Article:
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Selenium and selenoproteins in inflammatory bowel diseases and experimental colitis.
Inflamm Bowel Dis 2014; 20(6):1110-9IB

Abstract

Inadequate dietary intake of the essential trace element selenium (Se) is thought to be a risk factor for several chronic diseases associated with oxidative stress and inflammation. Biological actions of Se occur through low-molecular weight metabolites and through selenoproteins. Several key selenoproteins including glutathione peroxidases; selenoproteins M, P, and S; and selenium-binding protein 1 have been detected in the intestine. Interestingly, Se and antioxidant selenoproteins are known to modulate differentiation and function of immune cells and contribute to avoid excessive immune responses. This review discusses the role of Se and intestinal selenoproteins in inflammatory bowel diseases, based on data from human, animal, and in vitro studies. In humans, Se deficiency is commonly observed in patients with Crohn's disease. In animal models of experimental colitis, the Se status was negatively correlated with the severity of the disease. While the cause-effect relationship of these observations remains to be clarified, the beneficial outcome of dietary Se supplementation and an optimization of selenoprotein biosynthesis in murine inflammatory bowel disease models have led to investigations of targets and actions of Se in the gastrointestinal tract. The Se status affects gene expression, signaling pathways, and cellular functions in the small and large intestine as well as the gut microbiome composition. This data, particularly from animal experiments, hold promise that adequate dietary Se supply may counteract chronic intestinal inflammation in humans.

Authors+Show Affiliations

Institute for Biochemistry and Molecular Biology I, Heinrich-Heine-University, Düsseldorf, Germany.No affiliation info available

Pub Type(s)

Journal Article
Research Support, Non-U.S. Gov't
Review

Language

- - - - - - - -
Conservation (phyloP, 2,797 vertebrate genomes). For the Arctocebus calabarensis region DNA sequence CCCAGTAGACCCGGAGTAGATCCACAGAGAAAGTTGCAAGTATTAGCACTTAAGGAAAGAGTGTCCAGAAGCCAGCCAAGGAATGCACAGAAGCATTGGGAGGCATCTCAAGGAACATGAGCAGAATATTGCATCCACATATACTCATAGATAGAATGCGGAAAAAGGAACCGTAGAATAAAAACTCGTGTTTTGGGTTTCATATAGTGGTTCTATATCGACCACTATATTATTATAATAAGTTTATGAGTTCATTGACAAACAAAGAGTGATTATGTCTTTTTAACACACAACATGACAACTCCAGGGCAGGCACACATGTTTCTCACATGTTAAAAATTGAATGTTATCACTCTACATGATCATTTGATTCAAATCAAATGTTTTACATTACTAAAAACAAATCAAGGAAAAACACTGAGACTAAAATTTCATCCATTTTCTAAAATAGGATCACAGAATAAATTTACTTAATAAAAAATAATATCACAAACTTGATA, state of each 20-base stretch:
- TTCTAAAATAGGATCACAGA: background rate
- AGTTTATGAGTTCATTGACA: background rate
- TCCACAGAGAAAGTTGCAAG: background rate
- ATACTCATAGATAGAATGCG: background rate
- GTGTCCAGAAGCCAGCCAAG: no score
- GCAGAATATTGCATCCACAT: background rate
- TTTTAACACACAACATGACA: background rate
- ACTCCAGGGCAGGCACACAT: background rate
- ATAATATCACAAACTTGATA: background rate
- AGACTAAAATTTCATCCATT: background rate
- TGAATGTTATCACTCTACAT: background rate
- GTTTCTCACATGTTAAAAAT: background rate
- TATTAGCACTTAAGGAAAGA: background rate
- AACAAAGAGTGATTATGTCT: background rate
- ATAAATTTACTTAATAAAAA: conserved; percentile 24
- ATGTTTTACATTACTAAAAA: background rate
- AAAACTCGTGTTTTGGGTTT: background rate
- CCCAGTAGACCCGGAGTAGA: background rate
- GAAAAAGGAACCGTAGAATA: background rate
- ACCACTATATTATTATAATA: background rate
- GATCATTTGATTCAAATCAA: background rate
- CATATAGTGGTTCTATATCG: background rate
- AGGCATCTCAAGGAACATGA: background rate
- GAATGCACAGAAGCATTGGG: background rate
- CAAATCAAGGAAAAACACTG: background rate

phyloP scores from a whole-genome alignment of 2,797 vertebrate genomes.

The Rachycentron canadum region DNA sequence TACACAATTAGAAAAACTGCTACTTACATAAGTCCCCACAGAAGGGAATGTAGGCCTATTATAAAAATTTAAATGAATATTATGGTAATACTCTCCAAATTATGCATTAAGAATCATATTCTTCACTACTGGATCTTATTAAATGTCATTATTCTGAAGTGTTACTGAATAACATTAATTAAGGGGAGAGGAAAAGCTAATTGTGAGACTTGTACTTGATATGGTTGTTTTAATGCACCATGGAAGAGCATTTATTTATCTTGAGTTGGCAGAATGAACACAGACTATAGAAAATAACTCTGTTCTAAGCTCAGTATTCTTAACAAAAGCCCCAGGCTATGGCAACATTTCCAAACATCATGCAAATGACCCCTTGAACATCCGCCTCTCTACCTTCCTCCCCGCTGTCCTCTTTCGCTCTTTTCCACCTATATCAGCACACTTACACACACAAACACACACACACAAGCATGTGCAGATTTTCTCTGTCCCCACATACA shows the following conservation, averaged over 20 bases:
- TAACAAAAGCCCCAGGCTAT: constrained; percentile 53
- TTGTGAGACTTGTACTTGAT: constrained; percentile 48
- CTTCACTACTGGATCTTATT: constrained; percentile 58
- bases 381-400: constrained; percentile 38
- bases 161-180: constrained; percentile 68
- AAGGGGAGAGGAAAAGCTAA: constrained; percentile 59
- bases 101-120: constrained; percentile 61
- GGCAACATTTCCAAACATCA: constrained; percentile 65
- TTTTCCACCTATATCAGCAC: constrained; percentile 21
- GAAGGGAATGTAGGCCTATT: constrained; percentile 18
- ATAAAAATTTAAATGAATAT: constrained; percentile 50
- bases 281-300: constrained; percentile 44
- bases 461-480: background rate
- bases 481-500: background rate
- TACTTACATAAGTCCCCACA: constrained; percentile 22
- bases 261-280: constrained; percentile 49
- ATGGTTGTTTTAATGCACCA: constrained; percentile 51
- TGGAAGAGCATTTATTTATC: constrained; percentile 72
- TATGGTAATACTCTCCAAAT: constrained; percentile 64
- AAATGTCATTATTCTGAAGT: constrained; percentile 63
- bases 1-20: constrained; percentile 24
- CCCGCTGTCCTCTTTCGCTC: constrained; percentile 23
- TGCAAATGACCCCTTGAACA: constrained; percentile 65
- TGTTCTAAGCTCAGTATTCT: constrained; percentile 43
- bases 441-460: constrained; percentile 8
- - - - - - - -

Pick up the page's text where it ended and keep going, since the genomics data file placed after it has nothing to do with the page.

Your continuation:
eng

PubMed ID

24694793

Citation

Speckmann, Bodo, and Holger Steinbrenner. "Selenium and Selenoproteins in Inflammatory Bowel Diseases and Experimental Colitis." Inflammatory Bowel Diseases, vol. 20, no. 6, 2014, pp. 1110-9.
Speckmann B, Steinbrenner H. Selenium and selenoproteins in inflammatory bowel diseases and experimental colitis. Inflamm Bowel Dis. 2014;20(6):1110-9.
Speckmann, B., & Steinbrenner, H. (2014). Selenium and selenoproteins in inflammatory bowel diseases and experimental colitis. Inflammatory Bowel Diseases, 20(6), pp. 1110-9. doi:10.1097/MIB.0000000000000020.
Speckmann B, Steinbrenner H. Selenium and Selenoproteins in Inflammatory Bowel Diseases and Experimental Colitis. Inflamm Bowel Dis. 2014;20(6):1110-9. PubMed PMID: 24694793.
* Article titles in AMA citation format should be in sentence-case
TY - JOUR T1 - Selenium and selenoproteins in inflammatory bowel diseases and experimental colitis. AU - Speckmann,Bodo, AU - Steinbrenner,Holger, PY - 2014/4/4/entrez PY - 2014/4/4/pubmed PY - 2014/12/30/medline SP - 1110 EP - 9 JF - Inflammatory bowel diseases JO - Inflamm. Bowel Dis. VL - 20 IS - 6 N2 - Inadequate dietary intake of the essential trace element selenium (Se) is thought to be a risk factor for several chronic diseases associated with oxidative stress and inflammation. Biological actions of Se occur through low-molecular weight metabolites and through selenoproteins. Several key selenoproteins including glutathione peroxidases; selenoproteins M, P, and S; and selenium-binding protein 1 have been detected in the intestine. Interestingly, Se and antioxidant selenoproteins are known to modulate differentiation and function of immune cells and contribute to avoid excessive immune responses. This review discusses the role of Se and intestinal selenoproteins in inflammatory bowel diseases, based on data from human, animal, and in vitro studies. In humans, Se deficiency is commonly observed in patients with Crohn's disease. In animal models of experimental colitis, the Se status was negatively correlated with the severity of the disease. While the cause-effect relationship of these observations remains to be clarified, the beneficial outcome of dietary Se supplementation and an optimization of selenoprotein biosynthesis in murine inflammatory bowel disease models have led to investigations of targets and actions of Se in the gastrointestinal tract. The Se status affects gene expression, signaling pathways, and cellular functions in the small and large intestine as well as the gut microbiome composition. This data, particularly from animal experiments, hold promise that adequate dietary Se supply may counteract chronic intestinal inflammation in humans. SN - 1536-4844 UR - https://www.unboundmedicine.com/medline/citation/24694793/Selenium_and_selenoproteins_in_inflammatory_bowel_diseases_and_experimental_colitis_ L2 - https://academic.oup.com/ibdjournal/article-lookup/doi/10.1097/MIB.0000000000000020 DB - PRIME DP - Unbound Medicine ER -